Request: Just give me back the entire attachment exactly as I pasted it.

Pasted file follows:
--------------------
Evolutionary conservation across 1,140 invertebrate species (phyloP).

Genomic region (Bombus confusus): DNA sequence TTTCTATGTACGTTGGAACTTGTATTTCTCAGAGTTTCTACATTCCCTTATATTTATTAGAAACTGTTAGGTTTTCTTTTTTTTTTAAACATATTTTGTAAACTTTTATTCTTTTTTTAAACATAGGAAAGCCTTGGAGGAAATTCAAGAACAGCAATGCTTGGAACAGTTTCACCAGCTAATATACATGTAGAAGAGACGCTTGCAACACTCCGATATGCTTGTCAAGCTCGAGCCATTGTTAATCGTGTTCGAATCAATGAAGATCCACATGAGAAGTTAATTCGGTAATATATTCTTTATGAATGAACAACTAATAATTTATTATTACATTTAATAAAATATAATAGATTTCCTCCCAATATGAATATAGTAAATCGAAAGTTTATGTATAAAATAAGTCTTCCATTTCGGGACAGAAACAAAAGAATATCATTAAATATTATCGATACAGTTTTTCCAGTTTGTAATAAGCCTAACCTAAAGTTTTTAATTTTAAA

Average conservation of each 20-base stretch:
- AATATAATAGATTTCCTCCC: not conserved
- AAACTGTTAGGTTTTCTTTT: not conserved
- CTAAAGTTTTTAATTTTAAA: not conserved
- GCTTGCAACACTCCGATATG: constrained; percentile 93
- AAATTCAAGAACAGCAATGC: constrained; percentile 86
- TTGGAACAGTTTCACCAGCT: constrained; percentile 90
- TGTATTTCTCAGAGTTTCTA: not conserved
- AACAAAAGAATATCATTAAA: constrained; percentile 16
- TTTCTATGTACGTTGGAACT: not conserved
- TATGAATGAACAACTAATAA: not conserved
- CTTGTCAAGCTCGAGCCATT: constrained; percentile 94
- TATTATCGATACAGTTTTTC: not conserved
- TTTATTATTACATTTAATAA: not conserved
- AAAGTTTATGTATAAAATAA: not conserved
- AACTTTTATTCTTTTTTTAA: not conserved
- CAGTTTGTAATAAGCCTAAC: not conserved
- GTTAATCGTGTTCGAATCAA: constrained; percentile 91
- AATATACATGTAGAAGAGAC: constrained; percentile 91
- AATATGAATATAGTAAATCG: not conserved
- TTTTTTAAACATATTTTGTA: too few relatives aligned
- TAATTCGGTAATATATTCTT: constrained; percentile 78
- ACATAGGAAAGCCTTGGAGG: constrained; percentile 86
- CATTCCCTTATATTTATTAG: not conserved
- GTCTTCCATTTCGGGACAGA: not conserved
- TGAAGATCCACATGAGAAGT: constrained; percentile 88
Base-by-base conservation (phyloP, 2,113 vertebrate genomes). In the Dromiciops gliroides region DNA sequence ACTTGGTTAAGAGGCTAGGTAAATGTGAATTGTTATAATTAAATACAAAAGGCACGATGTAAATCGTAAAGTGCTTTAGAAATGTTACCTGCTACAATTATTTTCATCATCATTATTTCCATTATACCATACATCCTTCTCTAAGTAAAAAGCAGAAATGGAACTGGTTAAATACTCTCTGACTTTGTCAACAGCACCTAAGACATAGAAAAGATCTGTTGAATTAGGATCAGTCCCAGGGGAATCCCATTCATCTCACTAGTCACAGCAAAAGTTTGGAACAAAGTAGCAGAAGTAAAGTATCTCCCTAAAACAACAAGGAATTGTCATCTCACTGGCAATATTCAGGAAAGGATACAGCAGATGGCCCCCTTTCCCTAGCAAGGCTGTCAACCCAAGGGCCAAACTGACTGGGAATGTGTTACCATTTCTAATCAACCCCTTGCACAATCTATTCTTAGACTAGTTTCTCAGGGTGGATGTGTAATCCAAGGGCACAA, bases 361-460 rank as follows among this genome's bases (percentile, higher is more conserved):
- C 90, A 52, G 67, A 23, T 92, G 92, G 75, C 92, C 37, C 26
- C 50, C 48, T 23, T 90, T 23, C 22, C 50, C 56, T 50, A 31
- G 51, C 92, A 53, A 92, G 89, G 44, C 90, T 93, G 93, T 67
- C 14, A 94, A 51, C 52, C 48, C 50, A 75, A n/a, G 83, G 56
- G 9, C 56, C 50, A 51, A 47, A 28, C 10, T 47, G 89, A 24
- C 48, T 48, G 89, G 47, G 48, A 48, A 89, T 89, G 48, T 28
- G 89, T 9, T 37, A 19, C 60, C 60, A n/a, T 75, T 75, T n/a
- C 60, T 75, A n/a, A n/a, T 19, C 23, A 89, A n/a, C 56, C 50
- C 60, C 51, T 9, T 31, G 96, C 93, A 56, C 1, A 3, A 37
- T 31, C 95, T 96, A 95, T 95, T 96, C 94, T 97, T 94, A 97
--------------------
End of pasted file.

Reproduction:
Evolutionary conservation across 1,140 invertebrate species (phyloP).

Genomic region (Bombus confusus): DNA sequence TTTCTATGTACGTTGGAACTTGTATTTCTCAGAGTTTCTACATTCCCTTATATTTATTAGAAACTGTTAGGTTTTCTTTTTTTTTTAAACATATTTTGTAAACTTTTATTCTTTTTTTAAACATAGGAAAGCCTTGGAGGAAATTCAAGAACAGCAATGCTTGGAACAGTTTCACCAGCTAATATACATGTAGAAGAGACGCTTGCAACACTCCGATATGCTTGTCAAGCTCGAGCCATTGTTAATCGTGTTCGAATCAATGAAGATCCACATGAGAAGTTAATTCGGTAATATATTCTTTATGAATGAACAACTAATAATTTATTATTACATTTAATAAAATATAATAGATTTCCTCCCAATATGAATATAGTAAATCGAAAGTTTATGTATAAAATAAGTCTTCCATTTCGGGACAGAAACAAAAGAATATCATTAAATATTATCGATACAGTTTTTCCAGTTTGTAATAAGCCTAACCTAAAGTTTTTAATTTTAAA

Average conservation of each 20-base stretch:
- AATATAATAGATTTCCTCCC: not conserved
- AAACTGTTAGGTTTTCTTTT: not conserved
- CTAAAGTTTTTAATTTTAAA: not conserved
- GCTTGCAACACTCCGATATG: constrained; percentile 93
- AAATTCAAGAACAGCAATGC: constrained; percentile 86
- TTGGAACAGTTTCACCAGCT: constrained; percentile 90
- TGTATTTCTCAGAGTTTCTA: not conserved
- AACAAAAGAATATCATTAAA: constrained; percentile 16
- TTTCTATGTACGTTGGAACT: not conserved
- TATGAATGAACAACTAATAA: not conserved
- CTTGTCAAGCTCGAGCCATT: constrained; percentile 94
- TATTATCGATACAGTTTTTC: not conserved
- TTTATTATTACATTTAATAA: not conserved
- AAAGTTTATGTATAAAATAA: not conserved
- AACTTTTATTCTTTTTTTAA: not conserved
- CAGTTTGTAATAAGCCTAAC: not conserved
- GTTAATCGTGTTCGAATCAA: constrained; percentile 91
- AATATACATGTAGAAGAGAC: constrained; percentile 91
- AATATGAATATAGTAAATCG: not conserved
- TTTTTTAAACATATTTTGTA: too few relatives aligned
- TAATTCGGTAATATATTCTT: constrained; percentile 78
- ACATAGGAAAGCCTTGGAGG: constrained; percentile 86
- CATTCCCTTATATTTATTAG: not conserved
- GTCTTCCATTTCGGGACAGA: not conserved
- TGAAGATCCACATGAGAAGT: constrained; percentile 88
Base-by-base conservation (phyloP, 2,113 vertebrate genomes). In the Dromiciops gliroides region DNA sequence ACTTGGTTAAGAGGCTAGGTAAATGTGAATTGTTATAATTAAATACAAAAGGCACGATGTAAATCGTAAAGTGCTTTAGAAATGTTACCTGCTACAATTATTTTCATCATCATTATTTCCATTATACCATACATCCTTCTCTAAGTAAAAAGCAGAAATGGAACTGGTTAAATACTCTCTGACTTTGTCAACAGCACCTAAGACATAGAAAAGATCTGTTGAATTAGGATCAGTCCCAGGGGAATCCCATTCATCTCACTAGTCACAGCAAAAGTTTGGAACAAAGTAGCAGAAGTAAAGTATCTCCCTAAAACAACAAGGAATTGTCATCTCACTGGCAATATTCAGGAAAGGATACAGCAGATGGCCCCCTTTCCCTAGCAAGGCTGTCAACCCAAGGGCCAAACTGACTGGGAATGTGTTACCATTTCTAATCAACCCCTTGCACAATCTATTCTTAGACTAGTTTCTCAGGGTGGATGTGTAATCCAAGGGCACAA, bases 361-460 rank as follows among this genome's bases (percentile, higher is more conserved):
- C 90, A 52, G 67, A 23, T 92, G 92, G 75, C 92, C 37, C 26
- C 50, C 48, T 23, T 90, T 23, C 22, C 50, C 56, T 50, A 31
- G 51, C 92, A 53, A 92, G 89, G 44, C 90, T 93, G 93, T 67
- C 14, A 94, A 51, C 52, C 48, C 50, A 75, A n/a, G 83, G 56
- G 9, C 56, C 50, A 51, A 47, A 28, C 10, T 47, G 89, A 24
- C 48, T 48, G 89, G 47, G 48, A 48, A 89, T 89, G 48, T 28
- G 89, T 9, T 37, A 19, C 60, C 60, A n/a, T 75, T 75, T n/a
- C 60, T 75, A n/a, A n/a, T 19, C 23, A 89, A n/a, C 56, C 50
- C 60, C 51, T 9, T 31, G 96, C 93, A 56, C 1, A 3, A 37
- T 31, C 95, T 96, A 95, T 95, T 96, C 94, T 97, T 94, A 97